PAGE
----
How to write a hardware driver for OGEMA

Last modified by David Nestle on 2018/02/02 11:21

OGEMA Driver concepts

Hardware drivers typically require specific knowledge of the communication system and the available low-level libraries supporting these communications. OGEMA provides a specific driver interface, the so-called ChannelManager, which allows the separation of a driver into two components, one that takes care of the low-level communication, and another one that is responsible for the integration of data into the OGEMA database. Example drivers can be found in the public OGEMA github repository (, for instance for the Homematic, Zwave, ZigBee, or Modbus protocols, they can serve as references for driver development. Low level drivers can also interact with the OGEMA resource database via the generic ChannelMapper app if no high level driver is available, but this usually does not provide all resource structures required for app interaction.

For drivers that only require simple interaction mechanisms outside OGEMA (e.g. HTTP requests, file system operations) the separation into low level and high level driver is not really required. For this reason the example drivers provided here are "integrated" drivers that directly write information received from outside OGEMA into resources and directly send out information to external locations from resources. This is also the concept supported when a new driver is generated via the SDK. The configuration of such a driver shall be made via a custom resource type provided by the driver consisting of a resource type for the global top-level resource of the driver and a resource type for each connection, e.g.:

public interface DriverTopLevelConfiguration extends Configuration {

 ResourceList<DriverConnectionModel> connections();

// TODO: add global settings


 * Driver models should be provided in a separate app that only provides
 * additional data models such as the app generic-drivers/driver-models. In this way
 * external applications can configure driver connections without having to add a
 * dependency to the driver itself.

public interface DriverConnectionModel extends CommunicationInformation {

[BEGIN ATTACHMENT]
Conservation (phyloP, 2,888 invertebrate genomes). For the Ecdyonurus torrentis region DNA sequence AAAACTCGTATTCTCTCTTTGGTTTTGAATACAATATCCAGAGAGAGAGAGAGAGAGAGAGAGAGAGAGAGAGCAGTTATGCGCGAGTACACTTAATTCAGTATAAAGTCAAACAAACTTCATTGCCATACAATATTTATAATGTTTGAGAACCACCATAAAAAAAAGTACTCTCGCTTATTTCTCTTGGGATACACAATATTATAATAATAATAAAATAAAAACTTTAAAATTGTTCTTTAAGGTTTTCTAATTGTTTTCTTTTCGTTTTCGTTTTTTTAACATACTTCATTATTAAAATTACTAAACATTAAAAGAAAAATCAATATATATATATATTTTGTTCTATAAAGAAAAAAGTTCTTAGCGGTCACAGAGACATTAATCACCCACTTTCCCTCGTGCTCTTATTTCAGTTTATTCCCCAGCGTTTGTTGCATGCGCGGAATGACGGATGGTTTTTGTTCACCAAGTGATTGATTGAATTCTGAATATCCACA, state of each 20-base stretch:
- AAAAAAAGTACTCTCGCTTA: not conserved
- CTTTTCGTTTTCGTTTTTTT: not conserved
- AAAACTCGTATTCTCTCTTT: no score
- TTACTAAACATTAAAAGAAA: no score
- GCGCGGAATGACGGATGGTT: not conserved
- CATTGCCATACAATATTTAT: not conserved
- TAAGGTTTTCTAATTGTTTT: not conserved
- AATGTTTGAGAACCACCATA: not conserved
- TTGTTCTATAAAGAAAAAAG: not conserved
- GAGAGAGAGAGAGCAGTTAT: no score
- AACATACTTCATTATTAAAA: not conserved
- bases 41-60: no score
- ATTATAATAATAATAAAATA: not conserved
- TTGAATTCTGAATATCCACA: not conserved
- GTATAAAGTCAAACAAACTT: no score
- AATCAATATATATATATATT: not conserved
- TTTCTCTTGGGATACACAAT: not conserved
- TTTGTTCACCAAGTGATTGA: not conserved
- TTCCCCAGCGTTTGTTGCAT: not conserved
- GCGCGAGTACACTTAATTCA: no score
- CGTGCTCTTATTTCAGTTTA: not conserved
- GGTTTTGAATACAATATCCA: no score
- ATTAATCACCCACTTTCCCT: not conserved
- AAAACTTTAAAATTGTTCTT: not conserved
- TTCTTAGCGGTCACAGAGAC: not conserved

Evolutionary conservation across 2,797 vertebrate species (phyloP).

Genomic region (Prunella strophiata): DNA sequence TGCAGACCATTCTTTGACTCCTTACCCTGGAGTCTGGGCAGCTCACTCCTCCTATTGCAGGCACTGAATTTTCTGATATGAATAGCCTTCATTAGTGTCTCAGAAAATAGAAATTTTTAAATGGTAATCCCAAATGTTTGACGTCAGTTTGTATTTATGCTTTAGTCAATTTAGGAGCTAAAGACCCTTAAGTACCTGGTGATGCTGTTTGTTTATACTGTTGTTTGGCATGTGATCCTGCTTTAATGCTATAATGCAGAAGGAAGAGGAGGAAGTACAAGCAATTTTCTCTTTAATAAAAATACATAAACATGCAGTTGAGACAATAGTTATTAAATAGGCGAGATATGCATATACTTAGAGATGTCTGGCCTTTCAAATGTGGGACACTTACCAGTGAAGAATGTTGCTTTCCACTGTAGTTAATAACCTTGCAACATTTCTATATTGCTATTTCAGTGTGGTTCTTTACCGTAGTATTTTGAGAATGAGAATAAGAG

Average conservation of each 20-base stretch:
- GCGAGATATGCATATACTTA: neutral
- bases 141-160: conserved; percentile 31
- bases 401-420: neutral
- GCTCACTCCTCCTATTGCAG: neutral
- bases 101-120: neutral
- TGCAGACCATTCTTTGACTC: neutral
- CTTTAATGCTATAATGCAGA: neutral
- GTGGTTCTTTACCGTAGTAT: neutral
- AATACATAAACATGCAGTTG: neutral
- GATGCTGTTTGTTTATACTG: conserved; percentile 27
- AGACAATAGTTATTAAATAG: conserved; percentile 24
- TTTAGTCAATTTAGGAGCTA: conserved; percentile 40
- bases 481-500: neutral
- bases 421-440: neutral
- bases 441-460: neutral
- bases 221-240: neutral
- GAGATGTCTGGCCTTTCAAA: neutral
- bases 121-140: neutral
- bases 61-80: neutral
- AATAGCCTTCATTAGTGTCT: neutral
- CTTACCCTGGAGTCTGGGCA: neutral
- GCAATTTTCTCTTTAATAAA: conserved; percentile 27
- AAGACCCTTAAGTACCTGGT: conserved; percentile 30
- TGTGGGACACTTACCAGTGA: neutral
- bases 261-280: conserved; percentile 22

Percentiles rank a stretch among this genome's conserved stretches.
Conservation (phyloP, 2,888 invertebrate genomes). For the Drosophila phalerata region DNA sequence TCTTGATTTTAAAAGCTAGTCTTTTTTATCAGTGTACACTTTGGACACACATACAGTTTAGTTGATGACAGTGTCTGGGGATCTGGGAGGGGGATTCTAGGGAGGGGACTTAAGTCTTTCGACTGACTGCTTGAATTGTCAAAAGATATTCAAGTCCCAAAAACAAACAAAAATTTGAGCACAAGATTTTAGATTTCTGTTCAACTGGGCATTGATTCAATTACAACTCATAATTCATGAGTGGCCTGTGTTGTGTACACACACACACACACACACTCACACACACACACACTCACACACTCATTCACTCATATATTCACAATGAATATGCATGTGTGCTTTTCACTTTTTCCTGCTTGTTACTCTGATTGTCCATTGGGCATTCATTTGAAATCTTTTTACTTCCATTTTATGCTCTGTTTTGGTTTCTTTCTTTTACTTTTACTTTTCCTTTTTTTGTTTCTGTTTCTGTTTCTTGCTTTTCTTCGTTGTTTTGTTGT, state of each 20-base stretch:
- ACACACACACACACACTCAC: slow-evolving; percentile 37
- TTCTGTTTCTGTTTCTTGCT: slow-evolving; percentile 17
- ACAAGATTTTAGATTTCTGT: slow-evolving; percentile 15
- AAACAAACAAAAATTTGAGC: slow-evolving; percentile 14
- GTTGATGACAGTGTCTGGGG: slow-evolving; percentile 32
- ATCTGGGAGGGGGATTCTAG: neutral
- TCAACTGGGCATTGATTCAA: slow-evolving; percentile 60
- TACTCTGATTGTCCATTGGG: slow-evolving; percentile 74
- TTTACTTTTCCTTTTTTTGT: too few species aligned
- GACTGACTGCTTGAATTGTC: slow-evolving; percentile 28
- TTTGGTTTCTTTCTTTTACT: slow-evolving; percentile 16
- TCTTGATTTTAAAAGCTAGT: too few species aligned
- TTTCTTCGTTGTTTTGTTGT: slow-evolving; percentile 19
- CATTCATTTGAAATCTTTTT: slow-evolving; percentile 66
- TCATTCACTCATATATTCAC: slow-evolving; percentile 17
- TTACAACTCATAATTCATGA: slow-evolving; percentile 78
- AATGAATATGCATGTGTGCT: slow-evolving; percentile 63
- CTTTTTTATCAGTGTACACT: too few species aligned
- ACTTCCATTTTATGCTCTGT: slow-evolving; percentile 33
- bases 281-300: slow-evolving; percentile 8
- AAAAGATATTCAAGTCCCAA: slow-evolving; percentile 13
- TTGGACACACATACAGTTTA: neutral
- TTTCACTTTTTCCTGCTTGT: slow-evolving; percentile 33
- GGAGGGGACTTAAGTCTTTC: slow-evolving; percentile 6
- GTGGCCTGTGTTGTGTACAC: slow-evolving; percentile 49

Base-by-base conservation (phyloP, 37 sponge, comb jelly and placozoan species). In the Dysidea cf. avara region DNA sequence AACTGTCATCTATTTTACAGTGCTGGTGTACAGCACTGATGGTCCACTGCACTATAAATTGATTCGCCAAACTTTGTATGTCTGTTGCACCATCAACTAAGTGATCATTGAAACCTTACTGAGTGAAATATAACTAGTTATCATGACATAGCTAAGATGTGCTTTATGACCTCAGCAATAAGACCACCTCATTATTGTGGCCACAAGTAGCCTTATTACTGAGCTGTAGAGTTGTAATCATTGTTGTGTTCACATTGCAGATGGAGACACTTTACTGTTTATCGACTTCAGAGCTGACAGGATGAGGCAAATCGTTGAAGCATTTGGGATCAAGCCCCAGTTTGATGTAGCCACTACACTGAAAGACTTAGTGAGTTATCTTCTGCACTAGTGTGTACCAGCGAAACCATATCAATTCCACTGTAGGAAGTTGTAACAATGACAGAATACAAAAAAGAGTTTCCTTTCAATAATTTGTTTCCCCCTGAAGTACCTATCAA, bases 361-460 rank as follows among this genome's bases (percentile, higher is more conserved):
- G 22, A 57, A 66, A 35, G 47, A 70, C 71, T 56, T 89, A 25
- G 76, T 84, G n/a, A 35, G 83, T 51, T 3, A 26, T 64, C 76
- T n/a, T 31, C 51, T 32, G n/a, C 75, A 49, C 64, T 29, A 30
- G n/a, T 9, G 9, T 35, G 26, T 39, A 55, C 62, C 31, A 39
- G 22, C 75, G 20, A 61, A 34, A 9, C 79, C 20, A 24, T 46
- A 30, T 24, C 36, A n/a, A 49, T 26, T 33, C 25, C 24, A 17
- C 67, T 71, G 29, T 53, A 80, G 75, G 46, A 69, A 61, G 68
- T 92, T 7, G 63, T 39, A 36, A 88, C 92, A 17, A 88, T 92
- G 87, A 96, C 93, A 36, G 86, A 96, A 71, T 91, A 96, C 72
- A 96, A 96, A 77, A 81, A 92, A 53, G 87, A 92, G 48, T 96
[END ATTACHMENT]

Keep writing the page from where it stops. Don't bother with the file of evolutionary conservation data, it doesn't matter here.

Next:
* Resource to read/write (usually provided as a reference); change resource type to what the driver provides. If the driver is intended
  * to write into existing resources that are referenced, rename to "target"

 FloatResource value();

//TODO: add connection settings that are not part of the super-interface CommunicationInformation

Note that most of the example drivers below not not follow this structure yet, but it is highly recommended for new drivers. Also note that drivers generating values or entire sensor / actor devices via some king of Auto-Detect functionality like Homematic should create the respective value / device resources in their DriverConnectionModel (which may be a driver device model then), not just a reference. If the driver does not support Auto-Detect the resources of type DriverConnectionModel have to be generated by some configuration app outside the driver.

Examples for Low/High Level Drivers from the OGEMA Repository:

These examples can be found in the public OGEMA repository on Github:

  • Modbus: A generic Modbus low-level driver, supporting both Modbus RTU and TCP. The driver is based on the channel manager. For every specific Modbus device type that shall be connected a dedicated high-level driver is required. An example high-level driver is the drs485de-driver for a Modbus-based Smart Meter.
  • ZWave: a ZWave driver consisting of high- and low-level driver, based on the channel manager.
  • Homematic: a driver for the Homematic system (the driver is end of life, because the hardware dongle it is based on is no longer commercially available). Both low- and high-level drivers available. A new driver version working with the CCU2 central or Raspberry Pi Homematic board is available on Github in homematic-xmlrpc-hl (high level driver) and homematic-xmlrpc-ll (low level driver). A summery of the driver documentation and the options to extend this driver is provided as experimental tutorial. The official Documentation for the driver is provided here.

See also

Examples for Integrated Drivers

  • KNX driver: performs read and control operations via a KNX IP-bridge.
  • OpenWeatherMap connector: Reads weather forecast data via OpenWeatherMap API
  • modbus-tcp-resource: Variant of Modbus driver directly reading from / writing to resources
  • schedule-csv-driver: reads timeseries from csv files and stores them in a schedule, the OGEMA format for persistent timeseries
  • sample-androiddriver: illustrates the interaction between an Android app and the OGEMA gateway, via the OGEMA REST interface.
  • Remote REST connector: A driver to connect to another OGEMA gateway via its REST interface. Integrated driver, not using the channel manager. Available in the OGEMA Github repository.
  • Rexometer driver: Driver to connect metering and sensor devices via a Rexometer radio network.
Created by David Nestle on 2017/01/26 14:02